repository objects.  This exception to the mixed algorithm suite
   certificate rule is allowed because an EE certificate that is not
   used to verify repository objects does not interfere with the ability
   of RPs to download and verify repository content.  As noted above,
   every CA in the RPKI is required to perform a PoP check for the
   subject public key when issuing a certificate.  In general a subject
   cannot assume that a CA is capable of supporting a different
   algorithm.  However, if the subject is closely affiliated with the
   CA, it is reasonable to assume that there are ways for the subject to
   know whether the CA can support a request to issue an EE certificate
   containing a specific, different public key algorithm.  This document
   does not specify how a subject can determine whether a CA is capable
   of issuing a mixed suite EE certificate, because it anticipates that
   such certificates will be issued only in contexts where the subject
   and CA are sufficiently closely affiliated (for example, an ISP
   issuing certificates to devices that it manages).

   The following figure gives an overview of the process:














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Process for RPKI CAs:

  Phase 0    Phase 1   Phase 2             Phase 4  Phase 0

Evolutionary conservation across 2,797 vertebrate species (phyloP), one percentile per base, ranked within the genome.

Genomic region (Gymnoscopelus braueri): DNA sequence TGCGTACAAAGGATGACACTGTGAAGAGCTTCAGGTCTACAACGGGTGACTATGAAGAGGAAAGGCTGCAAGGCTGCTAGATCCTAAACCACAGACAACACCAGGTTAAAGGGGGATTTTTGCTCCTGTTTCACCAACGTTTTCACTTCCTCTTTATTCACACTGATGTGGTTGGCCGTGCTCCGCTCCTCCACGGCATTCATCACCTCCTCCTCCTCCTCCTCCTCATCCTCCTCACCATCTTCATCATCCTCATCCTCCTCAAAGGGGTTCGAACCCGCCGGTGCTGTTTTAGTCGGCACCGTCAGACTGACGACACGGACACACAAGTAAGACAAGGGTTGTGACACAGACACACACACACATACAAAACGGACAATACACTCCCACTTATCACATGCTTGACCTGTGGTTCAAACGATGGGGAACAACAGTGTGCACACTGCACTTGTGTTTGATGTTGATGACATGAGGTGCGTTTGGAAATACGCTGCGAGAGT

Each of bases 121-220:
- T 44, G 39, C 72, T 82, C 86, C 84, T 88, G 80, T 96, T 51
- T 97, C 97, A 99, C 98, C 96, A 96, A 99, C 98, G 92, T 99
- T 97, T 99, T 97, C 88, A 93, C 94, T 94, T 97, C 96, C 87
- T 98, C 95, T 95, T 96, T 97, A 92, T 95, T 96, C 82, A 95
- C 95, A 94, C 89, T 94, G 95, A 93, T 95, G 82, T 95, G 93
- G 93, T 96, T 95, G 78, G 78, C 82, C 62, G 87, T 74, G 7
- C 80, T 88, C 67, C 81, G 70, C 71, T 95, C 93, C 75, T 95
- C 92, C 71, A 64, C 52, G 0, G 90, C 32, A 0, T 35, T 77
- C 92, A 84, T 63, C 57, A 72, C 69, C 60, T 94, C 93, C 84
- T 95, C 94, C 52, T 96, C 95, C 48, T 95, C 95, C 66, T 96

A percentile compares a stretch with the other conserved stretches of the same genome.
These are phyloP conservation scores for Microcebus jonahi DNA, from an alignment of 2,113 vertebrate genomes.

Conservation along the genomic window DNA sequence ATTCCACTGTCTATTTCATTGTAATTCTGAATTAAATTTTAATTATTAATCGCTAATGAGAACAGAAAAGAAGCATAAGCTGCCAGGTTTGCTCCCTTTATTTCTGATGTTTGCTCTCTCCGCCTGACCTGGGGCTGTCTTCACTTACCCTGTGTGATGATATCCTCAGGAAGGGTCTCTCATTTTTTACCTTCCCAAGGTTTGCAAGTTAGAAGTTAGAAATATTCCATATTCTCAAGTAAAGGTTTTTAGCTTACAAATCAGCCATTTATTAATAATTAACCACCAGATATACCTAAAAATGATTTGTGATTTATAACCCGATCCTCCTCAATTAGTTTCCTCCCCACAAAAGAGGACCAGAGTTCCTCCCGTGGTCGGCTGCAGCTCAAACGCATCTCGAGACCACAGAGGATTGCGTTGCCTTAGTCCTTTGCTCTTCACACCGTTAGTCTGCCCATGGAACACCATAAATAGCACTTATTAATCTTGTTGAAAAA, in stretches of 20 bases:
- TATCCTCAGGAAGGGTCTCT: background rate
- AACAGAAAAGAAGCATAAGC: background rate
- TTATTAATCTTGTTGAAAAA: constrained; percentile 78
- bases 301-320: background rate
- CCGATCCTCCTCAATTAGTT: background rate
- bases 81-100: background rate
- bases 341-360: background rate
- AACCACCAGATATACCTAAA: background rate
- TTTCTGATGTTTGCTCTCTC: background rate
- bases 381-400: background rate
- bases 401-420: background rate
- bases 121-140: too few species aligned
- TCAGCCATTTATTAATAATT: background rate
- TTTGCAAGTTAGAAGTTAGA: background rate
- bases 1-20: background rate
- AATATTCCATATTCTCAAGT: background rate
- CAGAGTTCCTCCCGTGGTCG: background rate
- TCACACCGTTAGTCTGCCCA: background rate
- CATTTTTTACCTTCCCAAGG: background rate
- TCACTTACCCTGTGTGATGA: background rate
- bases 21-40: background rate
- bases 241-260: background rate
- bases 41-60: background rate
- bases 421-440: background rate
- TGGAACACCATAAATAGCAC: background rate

-----------x---------x-------------------x--------x-----------
  ^        ^         ^                   ^        ^
  |        |         |                   |        |
 (1)      (2)       (3)                 (5)      (6)

Process for RPKI RPs:

            Phase 0              Phase 3   Phase 4  Phase 0
-------------------------------x---------x--------x-----
  ^                            ^         ^        ^
  |                            |         |        |
 (1)                          (4)       (5)      (6)

(1) RPKI algorithm document is updated and the algorithm transition timeline document is issued
(2) CA Ready Algorithm B Date
(3) CA Go Algorithm B Date
(4) RP Ready Algorithm B Date
(5) Twilight Date
(6) End Of Live (EOL) Date

   Each of these milestones is discussed in the next section when